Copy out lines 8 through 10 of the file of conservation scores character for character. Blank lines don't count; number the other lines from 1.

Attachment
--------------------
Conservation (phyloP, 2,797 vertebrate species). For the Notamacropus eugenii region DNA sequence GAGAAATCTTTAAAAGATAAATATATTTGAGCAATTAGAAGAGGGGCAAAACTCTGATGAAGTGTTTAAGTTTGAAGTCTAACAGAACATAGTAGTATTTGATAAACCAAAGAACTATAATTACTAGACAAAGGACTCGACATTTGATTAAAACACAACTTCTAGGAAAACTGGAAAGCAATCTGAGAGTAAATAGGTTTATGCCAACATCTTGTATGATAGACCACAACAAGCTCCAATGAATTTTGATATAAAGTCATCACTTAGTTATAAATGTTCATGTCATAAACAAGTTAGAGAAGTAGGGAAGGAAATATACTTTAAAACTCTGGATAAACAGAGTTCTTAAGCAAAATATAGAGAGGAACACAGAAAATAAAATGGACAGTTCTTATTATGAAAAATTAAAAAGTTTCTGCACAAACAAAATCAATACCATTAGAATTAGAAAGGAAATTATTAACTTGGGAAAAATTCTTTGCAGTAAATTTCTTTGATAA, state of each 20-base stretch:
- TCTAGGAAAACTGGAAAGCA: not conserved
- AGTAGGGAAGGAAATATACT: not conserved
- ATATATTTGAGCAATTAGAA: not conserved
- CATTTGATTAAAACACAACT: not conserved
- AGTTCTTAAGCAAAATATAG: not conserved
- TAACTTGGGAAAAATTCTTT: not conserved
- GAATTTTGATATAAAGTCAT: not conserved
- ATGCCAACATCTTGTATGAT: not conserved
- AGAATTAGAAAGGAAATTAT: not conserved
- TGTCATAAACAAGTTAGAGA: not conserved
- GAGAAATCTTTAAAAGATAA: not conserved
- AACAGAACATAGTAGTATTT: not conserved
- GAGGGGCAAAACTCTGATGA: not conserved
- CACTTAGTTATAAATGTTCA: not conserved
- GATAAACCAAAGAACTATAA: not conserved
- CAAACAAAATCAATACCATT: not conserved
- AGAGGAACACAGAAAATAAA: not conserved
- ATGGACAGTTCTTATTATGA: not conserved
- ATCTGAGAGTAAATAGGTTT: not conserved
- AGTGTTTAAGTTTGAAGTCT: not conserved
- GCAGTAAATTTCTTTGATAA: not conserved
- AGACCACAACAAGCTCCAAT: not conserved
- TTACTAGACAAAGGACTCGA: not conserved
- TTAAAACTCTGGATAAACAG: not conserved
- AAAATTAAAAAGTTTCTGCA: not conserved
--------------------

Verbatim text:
- GAATTTTGATATAAAGTCAT: not conserved
- ATGCCAACATCTTGTATGAT: not conserved
- AGAATTAGAAAGGAAATTAT: not conserved